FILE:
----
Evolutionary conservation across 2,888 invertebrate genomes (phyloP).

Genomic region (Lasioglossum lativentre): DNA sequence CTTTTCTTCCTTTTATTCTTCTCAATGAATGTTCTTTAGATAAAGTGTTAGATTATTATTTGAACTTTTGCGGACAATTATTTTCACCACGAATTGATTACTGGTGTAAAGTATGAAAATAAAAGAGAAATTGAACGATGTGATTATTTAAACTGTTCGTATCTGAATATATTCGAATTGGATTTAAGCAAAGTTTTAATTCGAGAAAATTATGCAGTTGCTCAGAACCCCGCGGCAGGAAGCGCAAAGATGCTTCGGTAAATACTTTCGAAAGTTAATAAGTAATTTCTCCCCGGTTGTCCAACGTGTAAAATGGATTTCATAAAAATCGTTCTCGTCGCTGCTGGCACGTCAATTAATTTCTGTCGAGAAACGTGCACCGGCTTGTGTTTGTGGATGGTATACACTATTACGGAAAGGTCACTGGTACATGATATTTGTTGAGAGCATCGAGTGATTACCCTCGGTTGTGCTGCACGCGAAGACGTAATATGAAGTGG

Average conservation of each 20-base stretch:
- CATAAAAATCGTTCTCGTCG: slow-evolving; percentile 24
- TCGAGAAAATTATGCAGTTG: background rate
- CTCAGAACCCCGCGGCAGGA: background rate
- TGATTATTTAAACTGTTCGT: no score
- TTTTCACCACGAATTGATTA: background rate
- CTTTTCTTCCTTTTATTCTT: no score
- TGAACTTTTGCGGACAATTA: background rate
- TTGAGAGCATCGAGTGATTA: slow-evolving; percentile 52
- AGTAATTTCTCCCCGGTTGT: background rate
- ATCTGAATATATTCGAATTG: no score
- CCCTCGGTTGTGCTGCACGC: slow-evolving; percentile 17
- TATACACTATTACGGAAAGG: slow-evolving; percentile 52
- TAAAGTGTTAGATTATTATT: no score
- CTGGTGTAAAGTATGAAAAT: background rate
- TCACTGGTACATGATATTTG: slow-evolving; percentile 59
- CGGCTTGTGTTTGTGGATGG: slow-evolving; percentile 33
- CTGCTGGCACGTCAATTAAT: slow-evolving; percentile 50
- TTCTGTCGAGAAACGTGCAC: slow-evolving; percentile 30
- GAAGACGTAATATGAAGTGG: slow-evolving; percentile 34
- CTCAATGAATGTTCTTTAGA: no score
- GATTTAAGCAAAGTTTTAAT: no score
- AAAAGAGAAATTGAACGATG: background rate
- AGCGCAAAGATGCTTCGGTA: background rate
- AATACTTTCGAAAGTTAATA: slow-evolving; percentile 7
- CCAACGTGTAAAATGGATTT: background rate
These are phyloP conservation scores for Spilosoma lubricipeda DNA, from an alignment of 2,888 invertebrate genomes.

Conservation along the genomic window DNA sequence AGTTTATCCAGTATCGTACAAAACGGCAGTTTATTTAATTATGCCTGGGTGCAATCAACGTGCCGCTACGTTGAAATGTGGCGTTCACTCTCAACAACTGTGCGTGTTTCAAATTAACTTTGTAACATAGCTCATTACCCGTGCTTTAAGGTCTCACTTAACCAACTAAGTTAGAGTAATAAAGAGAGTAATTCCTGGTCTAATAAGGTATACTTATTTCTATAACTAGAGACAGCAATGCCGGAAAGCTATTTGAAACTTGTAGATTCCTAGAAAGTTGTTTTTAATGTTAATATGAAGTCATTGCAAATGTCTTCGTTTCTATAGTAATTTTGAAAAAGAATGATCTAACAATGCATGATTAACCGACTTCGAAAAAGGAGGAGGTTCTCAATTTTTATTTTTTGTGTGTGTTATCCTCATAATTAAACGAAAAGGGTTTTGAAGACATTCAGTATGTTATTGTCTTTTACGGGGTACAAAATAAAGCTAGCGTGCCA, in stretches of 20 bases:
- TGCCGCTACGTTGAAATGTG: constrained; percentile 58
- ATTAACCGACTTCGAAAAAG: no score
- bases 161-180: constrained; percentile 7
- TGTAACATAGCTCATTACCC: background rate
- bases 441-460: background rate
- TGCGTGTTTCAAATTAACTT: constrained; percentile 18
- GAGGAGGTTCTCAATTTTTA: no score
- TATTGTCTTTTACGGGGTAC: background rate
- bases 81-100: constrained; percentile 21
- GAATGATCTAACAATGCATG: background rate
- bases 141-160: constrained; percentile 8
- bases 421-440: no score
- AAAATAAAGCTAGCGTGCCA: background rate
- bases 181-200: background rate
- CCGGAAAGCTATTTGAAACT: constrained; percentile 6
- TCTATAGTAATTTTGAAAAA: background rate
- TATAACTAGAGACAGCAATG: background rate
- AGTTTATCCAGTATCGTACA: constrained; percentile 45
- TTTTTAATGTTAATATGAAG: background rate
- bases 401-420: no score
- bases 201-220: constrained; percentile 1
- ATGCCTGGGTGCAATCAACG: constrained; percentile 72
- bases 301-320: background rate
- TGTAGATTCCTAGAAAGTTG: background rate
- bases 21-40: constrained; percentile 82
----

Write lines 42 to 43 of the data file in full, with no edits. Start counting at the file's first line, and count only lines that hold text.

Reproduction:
- bases 421-440: no score
- AAAATAAAGCTAGCGTGCCA: background rate